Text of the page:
I read, I write, and I majored in German and Muggle Studies. my favorite genres are historical fiction, science fiction, and fantasy. Lookout for reviews of the YA and MG persuasions!
To see the cover, click here.
Portia Griffin, a girl who has not had a voice for the past sixteen years, discovers she does have one, after all--but that it isn't exactly natural. She, along with those close to her, must face the consequences of her startling lineage. There's Felix, with whom she shares a powerful bond, and the handsome, but brash new student Max.
I enjoyed the beginning of the book. Portia and Felix's friendship was heartwarming . As a reader you can't help but root for Portia, a girl who has accepted who she is and is happy to enjoy what she has. The high school environment seemed a little idealized, but it was not completely beyond the realm of believability.
At first I did not mind the few pop culture references sprinkled in the book, but then they began to grate a bit. I understood the music portions contributed to the plot, but the other tidbits here and there saturated and dated the story. I think it was this, along with the treatment of the mythology aspects of the story, that made me so disappointed.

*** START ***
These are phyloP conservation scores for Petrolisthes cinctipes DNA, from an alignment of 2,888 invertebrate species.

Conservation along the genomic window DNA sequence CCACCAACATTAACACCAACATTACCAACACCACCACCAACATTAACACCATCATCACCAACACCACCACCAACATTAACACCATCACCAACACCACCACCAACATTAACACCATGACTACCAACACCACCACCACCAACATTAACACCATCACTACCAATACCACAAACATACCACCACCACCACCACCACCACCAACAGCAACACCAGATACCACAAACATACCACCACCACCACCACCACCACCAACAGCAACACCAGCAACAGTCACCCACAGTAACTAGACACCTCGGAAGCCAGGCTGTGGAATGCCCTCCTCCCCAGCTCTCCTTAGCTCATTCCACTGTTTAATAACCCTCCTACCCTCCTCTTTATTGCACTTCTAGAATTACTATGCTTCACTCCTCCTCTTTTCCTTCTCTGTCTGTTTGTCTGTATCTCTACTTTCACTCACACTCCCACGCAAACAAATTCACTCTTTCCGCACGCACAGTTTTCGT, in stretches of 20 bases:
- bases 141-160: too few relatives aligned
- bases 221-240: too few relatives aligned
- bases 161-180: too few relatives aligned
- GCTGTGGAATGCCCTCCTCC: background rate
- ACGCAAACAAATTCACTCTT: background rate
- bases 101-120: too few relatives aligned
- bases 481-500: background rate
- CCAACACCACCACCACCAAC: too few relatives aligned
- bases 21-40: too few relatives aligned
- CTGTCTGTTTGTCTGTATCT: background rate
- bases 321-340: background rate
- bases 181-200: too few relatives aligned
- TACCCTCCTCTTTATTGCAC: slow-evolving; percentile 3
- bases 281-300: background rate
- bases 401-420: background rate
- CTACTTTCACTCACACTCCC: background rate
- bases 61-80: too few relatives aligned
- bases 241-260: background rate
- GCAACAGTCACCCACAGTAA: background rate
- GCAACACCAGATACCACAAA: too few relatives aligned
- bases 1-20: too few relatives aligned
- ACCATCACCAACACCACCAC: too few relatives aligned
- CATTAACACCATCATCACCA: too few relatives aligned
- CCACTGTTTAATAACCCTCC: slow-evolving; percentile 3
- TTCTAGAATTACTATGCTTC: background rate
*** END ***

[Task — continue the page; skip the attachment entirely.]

POTENTIAL SPOILERS BELOW---
I really enjoyed the Odyssey as a high schooler, even before I really grasped just how timeless it was. I know that my fellow students weren't as enthused as I was about it, and I realize that this book is trying to reach teens at their level, so to speak, but that doesn't change the fact that I was annoyed with the portrayal of the gods and goddesses.
They are supposed to intervene and toy with the lives of mortals, yes, but they came across as really not much more than cardboard cut-outs. I found their forays into the world of technology to be especially painful to read. I couldn't also help but wonder how the sirens could possibly be more powerful than the deities of Olympus. And no description of Zeus, or Ares? Why didn't Athena live up to her name as the goddess of wisdom?
Portia's transformation was integral to the plot, so it was painful to read for different reasons--the author had established her, initially, as a likable character. That made her ugliness especially appalling, although by the middle of the book I was all ready weary of the love triangle.
The pace of the story seemed all right, although the climax was a little bland. I also felt like the death of Portia's mentor was unnecessary, unless, of course, it happens to be necessary to set up the plot of the sequel.
Perhaps readers who enjoy the high school setting and love triangles in general would like this book, but I could not really take it seriously once the mythological background in the story was established.
•note--I received a copy of this book from Diversion Books via Netgalley in exchange for honest feedback.